The outstanding group of Canova’s autograph models is a magnificent demonstration of his great inventive success and exceptional ability to conceive and concretise the form with immediacy, free in space. In the sculptor’s hands malleable materials such as wax and clay (either fired or left raw) either take on a concrete shape or substantiate the drawing in space, in particular in the case of articulate groups of figures. Outstanding in this group is the terracotta model that conveys the initial idea of the famous marbles of Love and Psyche before it was changed, the small raw clay for the Repentant Magdalene , and the studies for the figures of what was to be the Funerary Mausoleum for Maria Christina of Austria in Vienna. Of particular dramatic conception is the articulate group of numerous figures with Hercules firing arrows at his children , effectively portrayed in wax. The uncompleted project for the Funerary Monument to Francesco Pesaro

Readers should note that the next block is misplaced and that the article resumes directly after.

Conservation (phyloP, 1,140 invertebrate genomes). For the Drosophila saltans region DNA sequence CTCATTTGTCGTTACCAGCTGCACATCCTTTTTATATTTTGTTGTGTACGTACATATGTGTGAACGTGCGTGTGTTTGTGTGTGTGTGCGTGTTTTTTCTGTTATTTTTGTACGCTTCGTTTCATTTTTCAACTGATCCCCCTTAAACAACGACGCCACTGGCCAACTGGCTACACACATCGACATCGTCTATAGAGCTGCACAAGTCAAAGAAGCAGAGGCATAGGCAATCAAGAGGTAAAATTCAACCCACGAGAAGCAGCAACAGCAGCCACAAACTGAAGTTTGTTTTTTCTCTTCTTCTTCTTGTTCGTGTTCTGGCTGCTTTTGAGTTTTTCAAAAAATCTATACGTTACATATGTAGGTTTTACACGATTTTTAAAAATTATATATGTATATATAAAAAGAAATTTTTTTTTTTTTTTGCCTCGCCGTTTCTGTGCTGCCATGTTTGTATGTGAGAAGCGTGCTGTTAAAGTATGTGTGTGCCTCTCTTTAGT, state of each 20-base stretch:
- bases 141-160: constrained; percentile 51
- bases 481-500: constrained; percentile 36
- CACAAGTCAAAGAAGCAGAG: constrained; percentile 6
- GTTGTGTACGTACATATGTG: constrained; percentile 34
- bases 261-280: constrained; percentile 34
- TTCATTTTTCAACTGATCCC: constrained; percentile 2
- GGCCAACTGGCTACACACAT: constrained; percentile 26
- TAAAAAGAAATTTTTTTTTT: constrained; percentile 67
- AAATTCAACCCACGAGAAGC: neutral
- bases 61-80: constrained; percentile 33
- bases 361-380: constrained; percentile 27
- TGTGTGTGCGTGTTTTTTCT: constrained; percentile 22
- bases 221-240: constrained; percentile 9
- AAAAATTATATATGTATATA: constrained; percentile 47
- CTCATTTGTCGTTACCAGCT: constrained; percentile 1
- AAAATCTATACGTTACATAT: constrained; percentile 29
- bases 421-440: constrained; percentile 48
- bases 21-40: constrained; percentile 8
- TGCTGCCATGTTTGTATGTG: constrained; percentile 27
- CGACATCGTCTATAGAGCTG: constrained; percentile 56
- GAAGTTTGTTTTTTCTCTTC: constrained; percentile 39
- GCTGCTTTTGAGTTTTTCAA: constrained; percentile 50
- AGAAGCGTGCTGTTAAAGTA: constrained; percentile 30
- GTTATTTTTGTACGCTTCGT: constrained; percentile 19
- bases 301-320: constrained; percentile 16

is not a true model but a miniature in wood and wax.
Canova, his beginnings
Antonio Canova was born in Possagno in 1757, at the foot of the Treviso Prealps to a family of experienced stonecutters. He received his technical training from his grandfather and the workshops of skilled late Baroque sculptors between Asolo and Venice; it was not long before he met members of the more modern and influential circles of Venice and it was there that he began to develop his fundamental classicist direction and received his first commissions.